With new Galaxy Watch 3 renders courtesy of Evan Blass doing the rounds, Samsung’s next wearable and likely the best smartwatch for cross-platform use is getting closer.
That does look good? Ignoring the leather band and assuming Samsung go with a variety of fun band designs to suit everyone, we can see some useful details now all-but-confirmed: 5ATM water resistance, Gorilla Glass DX protection, MIL-STD-810G certification, and built-in GPS.
Why it matters:
What Samsung is bringing:
🔨 Here’s something: Samsung Galaxy Z Flip 5G specs leak, packing Snapdragon 865 Plus ...meaning it’ll be faster than the Galaxy S20? (Android Authority).
🧭 OnePlus Nord appears on Amazon India, launch imminent (Android Authority).
⚾ League of Legends but Pokémon: New 5v5 Pokémon Unite is a MOBA for Switch and mobile (Android Authority).
⚾ Also: This Taiwanese grandpa is playing Pokémon Go in the year 2173. From 11 phones in 2018 to 64, apparently he’s helped out with Asus sponsorship. Legend (Kotaku).
🔇 “With YouTube Music, Google is holding my speakers for ransom” (Ars Technica)
🚮 Google will delete your data by default—in 18 months. Minor quibble: for new users only for now, everyone else still has to opt-in. And maybe that’s as long as your data is useful? (Wired).
🍎 Intel Skylake chip issues in 2015 were reportedly the tipping point in Apple's efforts to switch to its own processors. Humorously, the information comes from a former Intel principal engineer on YouTube, who describes key information ...while flying in a plane sim (Apple Insider).
💻 Apple’s new ARM-based Macs won’t support Windows through Boot Camp, but next steps are up to Microsoft (The Verge).
😬 In January, a faulty facial recognition match led to a Michigan man's arrest for a crime he did not commit, in what may be the first known case of its kind (NY Times).
📊 AWS launches Amazon Honeycode, a no-code mobile and web app builder on AWS. Also, here’s why it built it, which sounds a little bit like trying to help people in companies move on from spreadsheets. Not quite huge news, but useful? (TechCrunch).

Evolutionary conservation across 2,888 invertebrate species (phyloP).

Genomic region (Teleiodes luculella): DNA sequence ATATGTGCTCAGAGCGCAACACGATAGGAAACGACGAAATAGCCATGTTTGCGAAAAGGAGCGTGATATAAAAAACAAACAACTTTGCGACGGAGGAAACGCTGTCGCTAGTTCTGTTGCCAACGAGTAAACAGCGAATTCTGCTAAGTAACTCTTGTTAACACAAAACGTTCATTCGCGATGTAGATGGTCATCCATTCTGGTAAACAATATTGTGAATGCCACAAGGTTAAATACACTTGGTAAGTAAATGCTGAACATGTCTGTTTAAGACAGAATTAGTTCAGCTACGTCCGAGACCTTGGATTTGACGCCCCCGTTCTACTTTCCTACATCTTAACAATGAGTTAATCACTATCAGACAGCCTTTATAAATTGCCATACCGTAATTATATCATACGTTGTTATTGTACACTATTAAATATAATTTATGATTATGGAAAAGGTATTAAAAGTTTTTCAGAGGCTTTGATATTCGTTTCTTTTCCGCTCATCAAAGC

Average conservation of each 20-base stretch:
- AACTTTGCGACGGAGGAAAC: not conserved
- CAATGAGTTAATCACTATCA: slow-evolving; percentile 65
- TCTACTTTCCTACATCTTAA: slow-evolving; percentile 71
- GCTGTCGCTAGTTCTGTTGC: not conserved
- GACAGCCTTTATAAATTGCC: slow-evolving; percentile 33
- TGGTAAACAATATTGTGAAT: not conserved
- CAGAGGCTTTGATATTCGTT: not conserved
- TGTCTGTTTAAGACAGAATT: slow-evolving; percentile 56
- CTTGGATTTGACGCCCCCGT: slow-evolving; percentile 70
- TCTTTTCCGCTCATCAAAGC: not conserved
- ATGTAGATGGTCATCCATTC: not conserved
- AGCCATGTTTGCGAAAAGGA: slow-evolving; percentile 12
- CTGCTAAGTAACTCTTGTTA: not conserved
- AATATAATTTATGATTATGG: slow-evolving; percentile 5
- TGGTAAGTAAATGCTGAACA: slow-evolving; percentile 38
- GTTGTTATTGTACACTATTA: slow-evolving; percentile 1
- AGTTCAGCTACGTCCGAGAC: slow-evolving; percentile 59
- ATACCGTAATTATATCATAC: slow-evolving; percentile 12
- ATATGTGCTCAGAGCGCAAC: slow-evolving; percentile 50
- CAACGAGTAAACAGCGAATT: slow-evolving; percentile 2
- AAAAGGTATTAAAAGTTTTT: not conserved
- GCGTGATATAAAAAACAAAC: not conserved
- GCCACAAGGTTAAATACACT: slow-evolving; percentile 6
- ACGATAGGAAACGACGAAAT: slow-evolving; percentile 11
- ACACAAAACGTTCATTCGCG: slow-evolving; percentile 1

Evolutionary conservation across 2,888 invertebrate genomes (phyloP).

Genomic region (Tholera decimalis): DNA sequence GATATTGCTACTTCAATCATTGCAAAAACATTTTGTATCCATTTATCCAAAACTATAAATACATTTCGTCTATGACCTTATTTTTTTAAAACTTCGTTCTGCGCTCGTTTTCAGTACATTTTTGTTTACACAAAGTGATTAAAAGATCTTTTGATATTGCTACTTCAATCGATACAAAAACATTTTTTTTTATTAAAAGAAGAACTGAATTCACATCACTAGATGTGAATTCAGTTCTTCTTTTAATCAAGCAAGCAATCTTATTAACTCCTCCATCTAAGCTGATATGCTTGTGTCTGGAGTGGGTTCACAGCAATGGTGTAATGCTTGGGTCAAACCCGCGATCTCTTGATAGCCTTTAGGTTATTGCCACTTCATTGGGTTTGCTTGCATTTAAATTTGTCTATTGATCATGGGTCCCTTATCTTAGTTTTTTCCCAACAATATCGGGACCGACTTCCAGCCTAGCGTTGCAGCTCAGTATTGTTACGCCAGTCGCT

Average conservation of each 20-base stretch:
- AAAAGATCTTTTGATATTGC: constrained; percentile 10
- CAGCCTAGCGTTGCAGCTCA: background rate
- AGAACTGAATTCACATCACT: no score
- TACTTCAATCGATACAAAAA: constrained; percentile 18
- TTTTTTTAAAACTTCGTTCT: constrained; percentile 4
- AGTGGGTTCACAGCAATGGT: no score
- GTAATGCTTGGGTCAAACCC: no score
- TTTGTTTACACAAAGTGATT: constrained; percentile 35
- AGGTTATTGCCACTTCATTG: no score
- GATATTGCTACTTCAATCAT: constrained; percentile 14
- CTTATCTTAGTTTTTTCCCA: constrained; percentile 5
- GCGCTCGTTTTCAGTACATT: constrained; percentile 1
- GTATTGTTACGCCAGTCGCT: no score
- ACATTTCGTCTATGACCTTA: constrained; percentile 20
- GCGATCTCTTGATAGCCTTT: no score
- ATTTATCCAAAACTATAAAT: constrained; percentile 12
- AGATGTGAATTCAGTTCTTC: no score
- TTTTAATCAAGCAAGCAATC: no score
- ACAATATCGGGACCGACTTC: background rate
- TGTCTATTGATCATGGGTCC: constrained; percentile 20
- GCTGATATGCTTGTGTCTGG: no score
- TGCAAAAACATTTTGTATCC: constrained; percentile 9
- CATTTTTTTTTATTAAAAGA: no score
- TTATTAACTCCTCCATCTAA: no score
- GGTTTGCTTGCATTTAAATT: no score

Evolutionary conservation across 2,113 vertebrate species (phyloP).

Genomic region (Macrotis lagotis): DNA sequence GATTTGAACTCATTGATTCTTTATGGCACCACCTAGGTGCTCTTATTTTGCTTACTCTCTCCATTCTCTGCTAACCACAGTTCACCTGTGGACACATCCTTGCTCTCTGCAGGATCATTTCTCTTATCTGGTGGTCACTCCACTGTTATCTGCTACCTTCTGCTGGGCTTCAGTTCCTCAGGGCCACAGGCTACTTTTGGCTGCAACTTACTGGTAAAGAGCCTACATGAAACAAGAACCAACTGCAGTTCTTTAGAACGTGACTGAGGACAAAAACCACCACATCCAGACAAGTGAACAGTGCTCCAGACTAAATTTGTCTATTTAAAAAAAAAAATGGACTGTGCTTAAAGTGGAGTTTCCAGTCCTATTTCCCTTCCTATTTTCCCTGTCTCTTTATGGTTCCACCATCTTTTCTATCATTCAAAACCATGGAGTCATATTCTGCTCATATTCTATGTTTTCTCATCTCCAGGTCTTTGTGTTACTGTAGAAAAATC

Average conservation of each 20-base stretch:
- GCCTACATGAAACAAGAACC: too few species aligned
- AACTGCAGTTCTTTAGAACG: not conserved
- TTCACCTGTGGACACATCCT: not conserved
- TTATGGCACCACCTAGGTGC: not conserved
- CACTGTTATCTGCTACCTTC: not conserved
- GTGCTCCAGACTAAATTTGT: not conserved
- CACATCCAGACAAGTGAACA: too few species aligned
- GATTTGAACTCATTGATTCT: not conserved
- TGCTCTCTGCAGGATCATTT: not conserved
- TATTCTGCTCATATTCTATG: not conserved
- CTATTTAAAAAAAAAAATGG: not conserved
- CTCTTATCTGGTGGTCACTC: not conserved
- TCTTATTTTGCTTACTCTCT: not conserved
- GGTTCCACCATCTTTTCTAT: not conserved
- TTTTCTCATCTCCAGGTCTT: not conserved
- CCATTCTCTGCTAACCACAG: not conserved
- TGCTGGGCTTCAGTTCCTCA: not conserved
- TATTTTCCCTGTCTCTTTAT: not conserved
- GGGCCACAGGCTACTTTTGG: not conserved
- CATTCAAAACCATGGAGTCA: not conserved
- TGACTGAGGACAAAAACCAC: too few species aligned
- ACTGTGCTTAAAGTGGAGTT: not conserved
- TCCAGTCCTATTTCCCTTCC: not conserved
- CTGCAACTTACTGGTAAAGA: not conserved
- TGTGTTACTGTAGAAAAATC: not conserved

📨 Slack announces Slack Connect, its attempt to replace email across businesses (TNW).
🐛 PlayStation announces bug bounty program for everyone: Hacking the PS4 could get you $50,000 or more from Sony (CNET).
📦 Amazon launches Counterfeit Crimes Unit to fight knockoffs on its store. From years of arguing ‘we’re just a marketplace/platform’, we’re finally here (The Verge).
🤔 This is very long, interesting, and very bizarre: Inside a social media cult (OneZero).
📉 Tesla vs JD Power: Tesla’s initial quality survey results are off the chart bad, but the detail makes it hard to know if this matters or not, given it’s problems in the first 90-days, not overall reliability. Anyway, make of it what you will! (Jalopnik).
🛰 After nearly a month in space, NASA seems really happy with Crew Dragon (Ars Technica).
😊 This is nice: “What’s a small act of kindness you were once shown, that you’ll never forget?” (r/askreddit).
The first commercially sponsored television program to be broadcast in full color went live 69 years ago today, on June 25, 1951.
There’s a long Wikipedia entry with lots of fun details about a not-so-fun sounding experience for the crew involved, like the broadcast needing special lighting, which turned the studio into an oven at 50 degrees Celsius (120 degrees F), which made food on display melt.
What’s more interesting about this broadcast is the reactions of people to new technologies. 70 years ago, people judged just as hard as they do now. As HD broadcasts become normal, we shift more and more to 4K and better HDR standards, and with 8K down the line, we react the same.
And in 1951, too:
Step one for any new display technology: make people look good, at all costs.
All the best,
Tristan Rayner, Senior Editor.
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